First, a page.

Citing data from the NESG’s Citizens Perceptions Report, he added that over 70 per cent of Nigerians believe that “it is not wrong to pay taxes”. This sentiment is fuelled by the issues around the social contract between the government and the citizenry. Experts also frown at taxing to embezzle, fund political empires or allow to be frittered away by corruption.
Now that the country seem to have enthroned a new tax law, should it be a case of old wine in new skin or what should the government, represented by its tax agency do? The general view is that governments at both local and federal levels should galvanise tax compliance with new initiatives that will strike the right chord with the citizenry.
In the light of the above, a Public Policy analyst, Kenneth Amaeshi insists there is a need for government-citizen engagement to drive a more sustainable culture of tax compliance in Nigeria. In an article titled ‘Tax Accountability Matters’, he argues that citizens have a very poor perception of tax accountability by the government which translates to low tax morale, even in the face of very stiff penalties for default.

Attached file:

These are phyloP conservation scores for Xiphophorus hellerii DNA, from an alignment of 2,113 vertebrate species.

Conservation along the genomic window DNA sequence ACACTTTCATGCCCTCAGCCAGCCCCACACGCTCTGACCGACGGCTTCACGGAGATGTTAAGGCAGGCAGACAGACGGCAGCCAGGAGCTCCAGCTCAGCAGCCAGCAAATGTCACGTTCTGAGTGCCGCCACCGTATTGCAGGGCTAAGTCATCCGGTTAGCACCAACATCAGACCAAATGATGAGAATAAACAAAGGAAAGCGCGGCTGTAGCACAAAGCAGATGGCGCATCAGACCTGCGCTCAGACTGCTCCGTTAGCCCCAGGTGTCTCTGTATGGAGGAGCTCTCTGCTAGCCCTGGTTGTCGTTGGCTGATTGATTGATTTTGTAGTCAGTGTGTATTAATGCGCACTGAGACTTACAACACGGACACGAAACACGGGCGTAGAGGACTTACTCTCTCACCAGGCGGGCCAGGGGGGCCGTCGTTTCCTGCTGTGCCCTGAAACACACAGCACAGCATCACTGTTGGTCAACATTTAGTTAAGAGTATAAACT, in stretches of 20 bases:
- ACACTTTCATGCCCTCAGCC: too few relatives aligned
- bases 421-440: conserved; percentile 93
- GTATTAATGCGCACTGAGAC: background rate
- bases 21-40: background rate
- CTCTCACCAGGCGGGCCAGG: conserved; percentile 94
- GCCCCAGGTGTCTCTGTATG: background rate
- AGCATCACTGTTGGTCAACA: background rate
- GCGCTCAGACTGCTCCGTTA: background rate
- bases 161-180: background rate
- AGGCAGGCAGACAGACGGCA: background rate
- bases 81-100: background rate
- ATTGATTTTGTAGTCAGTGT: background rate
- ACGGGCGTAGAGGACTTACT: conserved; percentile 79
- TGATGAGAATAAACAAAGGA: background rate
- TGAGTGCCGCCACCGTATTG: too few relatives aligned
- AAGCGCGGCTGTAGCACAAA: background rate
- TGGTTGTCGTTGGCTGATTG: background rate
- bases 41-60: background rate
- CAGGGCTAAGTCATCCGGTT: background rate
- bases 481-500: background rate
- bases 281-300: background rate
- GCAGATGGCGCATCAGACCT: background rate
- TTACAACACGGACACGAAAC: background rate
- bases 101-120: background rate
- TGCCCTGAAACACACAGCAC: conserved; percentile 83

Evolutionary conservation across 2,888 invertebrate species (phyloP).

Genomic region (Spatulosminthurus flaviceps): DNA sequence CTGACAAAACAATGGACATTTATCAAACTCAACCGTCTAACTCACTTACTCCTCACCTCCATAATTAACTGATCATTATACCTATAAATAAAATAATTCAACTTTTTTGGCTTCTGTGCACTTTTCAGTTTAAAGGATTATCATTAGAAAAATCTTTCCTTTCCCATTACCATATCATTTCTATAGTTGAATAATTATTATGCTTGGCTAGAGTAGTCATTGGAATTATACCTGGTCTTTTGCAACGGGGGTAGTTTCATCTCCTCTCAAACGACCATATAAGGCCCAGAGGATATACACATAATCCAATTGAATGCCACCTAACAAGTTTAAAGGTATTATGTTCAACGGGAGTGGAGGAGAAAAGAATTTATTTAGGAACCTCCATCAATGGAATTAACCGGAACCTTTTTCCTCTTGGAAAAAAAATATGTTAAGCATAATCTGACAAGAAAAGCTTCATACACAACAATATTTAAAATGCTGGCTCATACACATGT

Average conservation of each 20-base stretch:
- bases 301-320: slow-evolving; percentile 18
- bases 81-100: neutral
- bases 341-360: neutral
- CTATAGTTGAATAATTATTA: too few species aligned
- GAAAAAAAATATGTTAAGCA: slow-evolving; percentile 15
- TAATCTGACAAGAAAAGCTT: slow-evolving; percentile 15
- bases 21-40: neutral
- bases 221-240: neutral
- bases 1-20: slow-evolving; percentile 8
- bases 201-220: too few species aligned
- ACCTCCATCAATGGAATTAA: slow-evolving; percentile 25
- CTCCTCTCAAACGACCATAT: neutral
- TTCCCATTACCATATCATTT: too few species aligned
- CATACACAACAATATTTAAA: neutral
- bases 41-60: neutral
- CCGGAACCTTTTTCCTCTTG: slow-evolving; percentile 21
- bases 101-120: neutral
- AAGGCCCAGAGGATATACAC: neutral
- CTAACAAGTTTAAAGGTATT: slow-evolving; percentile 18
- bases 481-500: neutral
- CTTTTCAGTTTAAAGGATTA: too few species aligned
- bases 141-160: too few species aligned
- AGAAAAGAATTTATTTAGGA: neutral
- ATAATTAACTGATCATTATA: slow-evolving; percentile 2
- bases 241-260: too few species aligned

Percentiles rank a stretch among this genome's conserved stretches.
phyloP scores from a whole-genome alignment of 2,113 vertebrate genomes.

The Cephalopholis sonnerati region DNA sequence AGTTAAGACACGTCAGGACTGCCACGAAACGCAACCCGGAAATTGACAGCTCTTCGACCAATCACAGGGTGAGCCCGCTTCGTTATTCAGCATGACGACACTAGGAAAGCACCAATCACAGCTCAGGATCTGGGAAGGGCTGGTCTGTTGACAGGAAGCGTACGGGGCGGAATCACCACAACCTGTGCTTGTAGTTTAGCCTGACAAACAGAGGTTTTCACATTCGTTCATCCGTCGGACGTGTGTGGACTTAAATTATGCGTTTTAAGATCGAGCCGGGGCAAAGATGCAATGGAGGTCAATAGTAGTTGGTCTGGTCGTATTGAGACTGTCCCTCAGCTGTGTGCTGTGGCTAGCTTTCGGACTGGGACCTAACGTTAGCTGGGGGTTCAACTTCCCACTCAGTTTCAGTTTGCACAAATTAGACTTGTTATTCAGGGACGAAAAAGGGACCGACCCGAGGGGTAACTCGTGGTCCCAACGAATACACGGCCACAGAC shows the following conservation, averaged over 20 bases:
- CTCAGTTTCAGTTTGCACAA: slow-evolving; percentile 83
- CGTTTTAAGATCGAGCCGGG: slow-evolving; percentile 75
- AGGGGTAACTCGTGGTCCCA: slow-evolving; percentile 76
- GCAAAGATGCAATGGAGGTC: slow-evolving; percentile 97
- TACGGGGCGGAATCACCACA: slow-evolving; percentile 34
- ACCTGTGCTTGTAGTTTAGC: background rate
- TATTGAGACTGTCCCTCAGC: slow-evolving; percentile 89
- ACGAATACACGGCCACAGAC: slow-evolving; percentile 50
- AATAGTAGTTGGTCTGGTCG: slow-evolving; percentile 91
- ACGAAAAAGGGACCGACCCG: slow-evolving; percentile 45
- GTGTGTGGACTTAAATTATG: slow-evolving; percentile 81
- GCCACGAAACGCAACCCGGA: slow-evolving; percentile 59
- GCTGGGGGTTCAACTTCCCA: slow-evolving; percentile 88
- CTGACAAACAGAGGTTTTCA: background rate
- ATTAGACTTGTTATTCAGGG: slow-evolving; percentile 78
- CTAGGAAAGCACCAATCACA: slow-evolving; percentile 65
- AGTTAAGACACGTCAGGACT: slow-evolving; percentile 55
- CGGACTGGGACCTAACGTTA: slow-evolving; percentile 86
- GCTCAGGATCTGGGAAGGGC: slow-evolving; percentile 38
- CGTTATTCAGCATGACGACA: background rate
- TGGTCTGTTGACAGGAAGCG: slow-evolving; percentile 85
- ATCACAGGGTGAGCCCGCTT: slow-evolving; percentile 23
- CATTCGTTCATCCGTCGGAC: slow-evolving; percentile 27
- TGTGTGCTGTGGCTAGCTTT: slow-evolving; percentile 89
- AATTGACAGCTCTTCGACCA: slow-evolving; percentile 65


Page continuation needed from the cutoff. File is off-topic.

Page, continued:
He says “Although the government agencies, especially the Federal Inland Revenues Services (FIRS) have invested a lot in aggressive compliance infrastructure, there have been some minor progress; however, tax revenues are still very much sub-optimal….Tax enforcement infrastructure needs to be complemented by enhanced tax morale. Otherwise pursuing one and not the other comes across as a futile effort at clapping with one hand. Unfortunately, most governments in Africa seem to be in this trap.”
But it is instructive that with, or without the best of tax enforcement, if the generality of Nigerians are confident that their taxes will translate to tangible social amenities, there should be little incentive for tax evasion in the long run.
Leakages / untapped opportunities
More worrisome about Nigeria’s tax regime is the fact that a lot of sources that are supposed to generate much more revenues than VAT are either overlooked or not properly taxed.
For example, last year, the Socio-Economic Rights and Accountability Project (SERAP) released a report indicating that the failure of the Nigerian government to enforce Capital Gains Tax on over $8 billion (N2.8 trillion at N358/$) oil and gas assets sold to Nigerian entities fuels poverty, underdevelopment and inequality in the country. Unsurprisingly, the nation woke up to a Forbes report few weeks later which ranked Nigeria the world’s sixth most miserable country.
Also, it has been argued that when government fulfils its obligation to citizens to the point that trust is restored, there will be less tax evasion. This means that tackling tax evasion is yet another untapped opportunity. During a meeting with tax experts across the globe to chart ways of combating offshore tax evasion, Mr Tunde Fowler said Nigeria loses about $15 billion (N5.4 trillion) to tax evasion annually.